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Making a List

It’s the most wonderful time of the year—book list season! This most magical of times typically begins in late October to early November with promising longlists that become shortlists and peaks around now with a deluge of year-end picks. A long-time favorite of mine is NPR’s Books We Love (formerly known as Book Concierge)—an equal parts thrilling and daunting compilation that requires a full afternoon (or two) to explore. With the ability to mix and match categories and individual annotations written by your favorite NPR contributors, Books We Love sets the bar.

And, yet… I cannot let the year go by without looking back at my own year of reading and offer a few personalized recommendations to my fellow bibliophiles. Here are the highlights from my 2021 year in books (books read, not necessarily published, in 2021). You can view my full 2021 list here.

The Five Wounds by Kirstin Valdez Quade
Amadeo Padilla is an unlikely Jesus for the Good Friday procession. An out of work alcoholic, he needs this role to be his transformation going as far as asking for nails to be driven into his hands. But it’s not his role as Jesus, but the unexpected arrival of his pregnant 15-year-old daughter, that begins an entire family’s transformation.

The Death of Vivek Oji by Akwaeke Emezi
A powerful and elegiac novel that begins with the death of the title character—“They burned down the market on the day Vivek Oji died.” What follows is the unraveling of events leading up to this tragedy and a reflection on the ways that we can equally love and fail those closest to us.

The Other Black Girl by Zakiya Dalila
Nella Rogers is beyond excited when another black woman, Hazel-May McCall, joins the staff at Wagner Books. But, soon after her arrival, strange things begin to happen in the office. A creative and incisive debut that deftly blends genres and keeps readers on their toes.

Let the Record Show: A Political History of ACT UP New York, 1987-1993
Venerated activist and author Sarah Schulman’s nearly 700-page tome is part memoir and part remembrance and above all a roadmap of activism that is as relevant today as it was then. Schulman brings to light the intersectionality of ACT UP that is often left out of many narratives and seeks to provide a broader picture of the diverse issues and actions that initiated a sea change in civil and healthcare rights movements.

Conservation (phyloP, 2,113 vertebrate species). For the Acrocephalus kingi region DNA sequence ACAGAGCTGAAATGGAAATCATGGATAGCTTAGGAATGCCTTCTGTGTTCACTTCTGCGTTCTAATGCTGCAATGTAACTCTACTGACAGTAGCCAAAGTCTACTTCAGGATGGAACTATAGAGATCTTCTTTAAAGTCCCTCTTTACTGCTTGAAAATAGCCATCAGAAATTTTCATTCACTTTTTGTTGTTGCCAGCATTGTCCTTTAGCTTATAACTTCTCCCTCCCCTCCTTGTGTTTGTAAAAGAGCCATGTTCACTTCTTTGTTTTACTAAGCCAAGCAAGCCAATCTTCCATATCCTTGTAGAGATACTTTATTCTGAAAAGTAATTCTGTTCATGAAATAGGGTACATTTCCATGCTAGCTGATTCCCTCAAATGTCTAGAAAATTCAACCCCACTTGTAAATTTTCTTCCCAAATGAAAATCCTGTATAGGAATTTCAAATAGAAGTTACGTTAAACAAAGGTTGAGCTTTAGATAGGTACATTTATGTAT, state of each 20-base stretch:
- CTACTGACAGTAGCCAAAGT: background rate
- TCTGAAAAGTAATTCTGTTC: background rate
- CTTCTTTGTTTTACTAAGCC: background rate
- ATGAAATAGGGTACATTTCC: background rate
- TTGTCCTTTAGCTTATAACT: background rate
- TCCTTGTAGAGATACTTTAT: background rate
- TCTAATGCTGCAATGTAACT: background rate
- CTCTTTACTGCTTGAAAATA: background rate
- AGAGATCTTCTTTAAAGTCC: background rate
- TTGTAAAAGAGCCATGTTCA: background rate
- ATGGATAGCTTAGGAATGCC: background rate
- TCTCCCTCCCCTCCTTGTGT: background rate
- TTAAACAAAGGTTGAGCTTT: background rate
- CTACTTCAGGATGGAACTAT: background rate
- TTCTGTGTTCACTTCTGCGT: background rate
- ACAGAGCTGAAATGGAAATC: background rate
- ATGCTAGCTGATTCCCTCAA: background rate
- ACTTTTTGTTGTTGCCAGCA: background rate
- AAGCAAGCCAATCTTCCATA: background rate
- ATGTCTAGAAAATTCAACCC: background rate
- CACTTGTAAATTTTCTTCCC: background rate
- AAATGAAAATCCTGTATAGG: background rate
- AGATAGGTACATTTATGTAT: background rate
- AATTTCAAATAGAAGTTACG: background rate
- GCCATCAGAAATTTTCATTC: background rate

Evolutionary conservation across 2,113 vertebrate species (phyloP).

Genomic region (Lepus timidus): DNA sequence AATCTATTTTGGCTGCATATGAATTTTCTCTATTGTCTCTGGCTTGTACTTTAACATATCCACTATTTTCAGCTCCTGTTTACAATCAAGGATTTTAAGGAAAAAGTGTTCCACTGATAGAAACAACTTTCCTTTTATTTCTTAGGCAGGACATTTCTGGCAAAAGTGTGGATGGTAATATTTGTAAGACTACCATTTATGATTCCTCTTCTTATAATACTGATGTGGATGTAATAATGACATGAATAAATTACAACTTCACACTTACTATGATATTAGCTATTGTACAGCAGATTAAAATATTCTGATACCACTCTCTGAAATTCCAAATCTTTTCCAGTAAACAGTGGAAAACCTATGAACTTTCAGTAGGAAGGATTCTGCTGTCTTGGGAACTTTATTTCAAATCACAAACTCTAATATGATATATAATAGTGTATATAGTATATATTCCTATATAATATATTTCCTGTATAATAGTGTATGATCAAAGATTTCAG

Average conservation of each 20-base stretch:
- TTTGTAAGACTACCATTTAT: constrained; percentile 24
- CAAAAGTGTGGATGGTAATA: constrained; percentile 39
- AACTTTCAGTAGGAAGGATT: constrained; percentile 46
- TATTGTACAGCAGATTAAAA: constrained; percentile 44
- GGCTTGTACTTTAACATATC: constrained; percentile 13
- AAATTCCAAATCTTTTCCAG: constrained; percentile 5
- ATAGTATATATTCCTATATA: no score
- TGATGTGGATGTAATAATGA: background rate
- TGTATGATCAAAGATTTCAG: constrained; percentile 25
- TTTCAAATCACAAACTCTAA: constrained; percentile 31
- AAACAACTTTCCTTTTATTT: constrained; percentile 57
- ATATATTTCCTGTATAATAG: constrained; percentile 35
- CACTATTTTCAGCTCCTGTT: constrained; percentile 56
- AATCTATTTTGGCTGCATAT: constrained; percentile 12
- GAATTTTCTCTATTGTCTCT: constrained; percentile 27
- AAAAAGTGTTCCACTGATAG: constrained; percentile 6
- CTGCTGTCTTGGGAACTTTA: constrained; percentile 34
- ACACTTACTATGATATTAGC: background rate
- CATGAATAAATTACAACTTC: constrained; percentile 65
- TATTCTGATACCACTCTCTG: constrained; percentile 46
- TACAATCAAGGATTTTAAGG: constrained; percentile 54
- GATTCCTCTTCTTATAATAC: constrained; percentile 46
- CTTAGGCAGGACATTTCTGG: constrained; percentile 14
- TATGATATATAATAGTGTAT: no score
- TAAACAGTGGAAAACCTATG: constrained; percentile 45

How the Word is Passed by Clint Smith
A foundational book about Slavery’s role and omnipresence in U.S. history. Exceptionally researched and beautifully written.

I adore all cookbooks and read many of them; these are a couple that I actually used for cooking 

Simply Julia: 110 Easy Recipes for Healthy Comfort Food by Julia Turshen
Lovely book with nourishing, comforting meals that allow you to focus more on those around your table and less on what’s happening in the kitchen. A couple of these recipes have become favorite staples in my weeknight rotation.

The Weekday Vegetarians by Jenny Rosenstrach
The Author of Dinner: A Love Story describes how she and her family have reduced their consumption of meat by becoming “weekday vegetarians.” Great recipes for those of us who need more plant-based recipes in our repertoires.

I’d encourage you to create and share your own year-in-books list. It’s a satisfying way to reflect on those titles you loved while looking forward to your next great reads. Whether you are a list enthusiast like me or prefer to chart your own reading course, I’m wishing you a year of reading only what you love and abandoning anything you don’t.

Rebecca Howard is the regional manager of Tulsa City-County Library. During her 15 years with Tulsa City-County Library, Rebecca launched the readers advisory service Your Next Great Read, and served as TCCL’s county-wide Literacy Coordinator. Rebecca writes Public Radio Tulsa's monthly column Imprint.
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